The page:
06/16/2010, 00.00
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Tanks retake Osh and the south

Armoured vehicles are patrolling the area, but tensions remain high. At least 700 may have been killed. The United Nations are sending in supplies for 200,000 refugees in Uzbekistan. Former president and son are suspected in the unrest.
Bishkek (AsiaNews/Agencies) – Kyrgyz armoured vehicles are patrolling Osh, trying to keep a fragile truce after days of clashes among armed gangs in the southern part of the country. The United Nations Commissioner for Refugees (UNHCR) announced the first six planes, each carrying 40 tonnes of relief supplies, landed at Andijan airport in Uzbekistan alleviate the plight of 200,000 refugees.

The UNHCR said more than 75,000 people have arrived since 10 June, though some reports say the total number of displaced since the ousting of former President Kurmanbek Bakiyev in April may be around 275,000.

Uzbekistan has closed its border with Kyrgyzstan, resulting in hundreds of people stranded at crossings, waiting to get out.

The military has moved into Osh, and the larger towns of southern Kyrgyzstan. Streets in Osh are still lined with blackened shells of cars, torched shops and barricades (pictured¸ barricade in front of a petrol station), what is left of several lawless days.

"Death to Uzbeks" was painted in red on some house fronts. The official death toll stands at 179, but interim President Roza Otunbayeva said she believed 700 might have died.

Christian Cardon, a spokesman for the Red Cross, yesterday spoke of “several hundreds” of victims.

Tensions are still very high because many believe that gangs involved in the violence are probably linked to local organised crime, which enjoyed protection from the previous government, and are not prepared to give up their control of the territory.

 “This is an extremely dangerous situation given the ethnic patchwork in this part of Kyrgyzstan, it’s a highly complex ethnic mix there with some 80 ethnic groups just in the Osh region,” said Rupert Colville, spokesman for the UN High Commissioner for Human Rights. Some the violence, he explained, was coordinated and began with five simultaneous attacks in Osh by men in ski masks.

“It was a carefully planned operation” designed to thwart the 27 June referendum, said Almazbek Atambayev, the government’s first deputy head. The clashes were funded by people close to Bakiyev.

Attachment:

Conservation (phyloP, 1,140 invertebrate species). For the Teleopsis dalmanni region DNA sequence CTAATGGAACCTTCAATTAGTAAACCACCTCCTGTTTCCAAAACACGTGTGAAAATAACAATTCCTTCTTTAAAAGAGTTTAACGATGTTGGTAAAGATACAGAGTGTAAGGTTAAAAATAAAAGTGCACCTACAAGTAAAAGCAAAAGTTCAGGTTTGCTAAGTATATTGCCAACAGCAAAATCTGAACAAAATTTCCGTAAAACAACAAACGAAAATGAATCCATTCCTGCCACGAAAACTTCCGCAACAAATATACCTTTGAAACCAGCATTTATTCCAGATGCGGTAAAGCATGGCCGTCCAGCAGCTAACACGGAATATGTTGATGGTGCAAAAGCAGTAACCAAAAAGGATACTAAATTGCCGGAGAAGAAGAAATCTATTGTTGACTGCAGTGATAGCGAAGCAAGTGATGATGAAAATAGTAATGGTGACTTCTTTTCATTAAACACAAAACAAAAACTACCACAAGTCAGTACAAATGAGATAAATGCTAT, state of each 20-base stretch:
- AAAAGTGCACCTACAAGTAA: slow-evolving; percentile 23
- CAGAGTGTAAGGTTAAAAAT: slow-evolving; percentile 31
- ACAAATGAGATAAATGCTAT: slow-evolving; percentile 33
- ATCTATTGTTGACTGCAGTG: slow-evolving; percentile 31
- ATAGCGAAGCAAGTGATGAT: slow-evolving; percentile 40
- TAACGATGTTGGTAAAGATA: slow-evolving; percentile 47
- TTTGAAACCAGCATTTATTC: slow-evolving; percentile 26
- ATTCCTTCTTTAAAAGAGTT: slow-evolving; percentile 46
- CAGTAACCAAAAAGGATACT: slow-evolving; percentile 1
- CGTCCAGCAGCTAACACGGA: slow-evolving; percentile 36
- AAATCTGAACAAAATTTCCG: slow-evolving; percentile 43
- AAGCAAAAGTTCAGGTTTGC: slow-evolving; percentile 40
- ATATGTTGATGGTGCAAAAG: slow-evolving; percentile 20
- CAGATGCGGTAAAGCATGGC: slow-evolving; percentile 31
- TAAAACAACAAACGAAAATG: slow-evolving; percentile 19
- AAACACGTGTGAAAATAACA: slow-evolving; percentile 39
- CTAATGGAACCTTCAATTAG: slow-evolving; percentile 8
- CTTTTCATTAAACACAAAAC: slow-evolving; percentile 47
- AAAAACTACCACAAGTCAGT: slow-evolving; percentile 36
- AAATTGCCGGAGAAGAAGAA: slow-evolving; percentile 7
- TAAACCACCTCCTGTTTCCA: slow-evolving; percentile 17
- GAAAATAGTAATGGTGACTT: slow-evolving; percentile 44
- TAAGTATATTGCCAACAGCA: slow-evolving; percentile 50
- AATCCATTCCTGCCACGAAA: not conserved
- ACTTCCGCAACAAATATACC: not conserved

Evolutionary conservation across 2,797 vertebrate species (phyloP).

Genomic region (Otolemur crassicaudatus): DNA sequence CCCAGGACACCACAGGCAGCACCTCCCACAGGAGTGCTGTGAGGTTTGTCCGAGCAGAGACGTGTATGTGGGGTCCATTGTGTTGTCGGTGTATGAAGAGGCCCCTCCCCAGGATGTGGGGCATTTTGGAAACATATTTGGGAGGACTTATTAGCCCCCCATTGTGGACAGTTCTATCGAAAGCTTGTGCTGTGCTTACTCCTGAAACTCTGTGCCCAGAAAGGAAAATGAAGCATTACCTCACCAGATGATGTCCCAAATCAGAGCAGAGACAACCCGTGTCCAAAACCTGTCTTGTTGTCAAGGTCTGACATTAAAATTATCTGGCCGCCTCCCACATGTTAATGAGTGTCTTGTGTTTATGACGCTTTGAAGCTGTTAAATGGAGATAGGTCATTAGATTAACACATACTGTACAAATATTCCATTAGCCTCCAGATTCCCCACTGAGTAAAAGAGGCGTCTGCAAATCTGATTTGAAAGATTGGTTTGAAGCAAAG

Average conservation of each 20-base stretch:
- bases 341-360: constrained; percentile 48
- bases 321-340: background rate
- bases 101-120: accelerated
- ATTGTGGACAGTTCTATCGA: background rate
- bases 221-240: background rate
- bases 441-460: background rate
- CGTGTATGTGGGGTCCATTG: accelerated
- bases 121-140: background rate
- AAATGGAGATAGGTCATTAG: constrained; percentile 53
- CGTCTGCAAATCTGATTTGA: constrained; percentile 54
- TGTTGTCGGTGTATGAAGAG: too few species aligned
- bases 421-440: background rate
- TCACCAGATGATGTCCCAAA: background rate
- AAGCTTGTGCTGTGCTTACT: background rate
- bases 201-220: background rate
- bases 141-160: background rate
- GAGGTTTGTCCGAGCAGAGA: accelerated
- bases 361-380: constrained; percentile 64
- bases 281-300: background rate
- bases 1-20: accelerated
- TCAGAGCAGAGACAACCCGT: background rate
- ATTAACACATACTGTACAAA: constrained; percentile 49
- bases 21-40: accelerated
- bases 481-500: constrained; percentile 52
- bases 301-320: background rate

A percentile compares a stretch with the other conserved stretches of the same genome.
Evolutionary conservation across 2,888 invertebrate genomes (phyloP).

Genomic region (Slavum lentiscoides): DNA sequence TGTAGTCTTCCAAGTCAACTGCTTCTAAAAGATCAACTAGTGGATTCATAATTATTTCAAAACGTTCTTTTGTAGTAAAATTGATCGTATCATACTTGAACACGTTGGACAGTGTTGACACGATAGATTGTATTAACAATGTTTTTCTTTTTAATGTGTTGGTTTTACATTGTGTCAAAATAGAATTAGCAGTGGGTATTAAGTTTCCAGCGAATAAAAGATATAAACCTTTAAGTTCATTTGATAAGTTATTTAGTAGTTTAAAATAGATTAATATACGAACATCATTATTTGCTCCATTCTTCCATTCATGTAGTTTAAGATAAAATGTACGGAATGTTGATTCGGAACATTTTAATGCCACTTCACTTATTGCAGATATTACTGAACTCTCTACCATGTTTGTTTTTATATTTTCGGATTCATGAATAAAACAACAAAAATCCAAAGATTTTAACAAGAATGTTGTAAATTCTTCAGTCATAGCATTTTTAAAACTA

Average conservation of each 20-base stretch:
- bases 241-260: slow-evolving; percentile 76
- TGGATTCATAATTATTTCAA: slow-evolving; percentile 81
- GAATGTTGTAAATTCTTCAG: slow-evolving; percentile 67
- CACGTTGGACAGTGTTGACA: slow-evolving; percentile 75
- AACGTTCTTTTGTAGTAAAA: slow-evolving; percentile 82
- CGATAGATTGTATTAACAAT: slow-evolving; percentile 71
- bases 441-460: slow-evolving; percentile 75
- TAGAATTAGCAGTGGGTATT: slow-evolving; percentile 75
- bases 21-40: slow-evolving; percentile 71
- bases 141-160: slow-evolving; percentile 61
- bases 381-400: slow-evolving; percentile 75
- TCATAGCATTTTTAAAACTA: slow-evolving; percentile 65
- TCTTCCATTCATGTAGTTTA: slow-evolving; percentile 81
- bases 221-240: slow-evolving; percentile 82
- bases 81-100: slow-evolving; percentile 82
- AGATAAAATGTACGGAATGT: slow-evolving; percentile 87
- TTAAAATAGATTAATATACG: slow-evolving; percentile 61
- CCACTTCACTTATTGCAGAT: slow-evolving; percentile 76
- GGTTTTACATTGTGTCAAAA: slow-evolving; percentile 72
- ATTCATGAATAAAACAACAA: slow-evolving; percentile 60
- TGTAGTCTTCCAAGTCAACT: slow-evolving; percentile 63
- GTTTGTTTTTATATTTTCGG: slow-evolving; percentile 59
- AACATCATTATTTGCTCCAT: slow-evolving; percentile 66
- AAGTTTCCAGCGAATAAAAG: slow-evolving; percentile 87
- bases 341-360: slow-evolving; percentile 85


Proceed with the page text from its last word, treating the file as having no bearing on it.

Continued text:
The former president, who is in Belarus, denies any involvement, but local sources blame the unrest on his son, Maksim, who was detained in Britain on Monday by the UK Border Agency after he landed at Farnborough airport in Hampshire on a rented private plane. President Otunbayeva said her government would ask for his extradition because there is sufficient evidence to try him.

For their part, representatives of Kyrgyzstan’s Uzbek community have charged the interim government with imposing de-facto censorship in order to deny Uzbek an opportunity to make their case. They also said that the conflict should not be described as ethnic because it is clear who is moving the political strings against the government.

Kyrgyzstan, which is strategically located in relation to Russia, Afghanistan and China, has rented two air bases, one to the United States and the other to Russia. In April, Washington gave the government US$ 50 million. But neither the American s nor the Russians are prepared to send in military aid. The US air force did fly in food and fuel to the area affected by the unrest.

Experts believe that the unrest will take its toll on the economy. Landlocked Kyrgyzstan depends on remittances from migrant workers in Russia and Kazakhstan for about 40 per cent of its national income. Its average monthly wage was U$ 132 in January. About a third of the population lives below the poverty line.

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See also
Kyrgyzstan to close US air base
Punjab asks that an air force base be named after Cecil Chaudhry
UN reports at least 400,000 refugees in Kyrgyzstan
On the brink of civil war, Kyrgyzstan orders partial mobilisation
Red Cross: Kyrgyzstan, scene of an “immense crisis”


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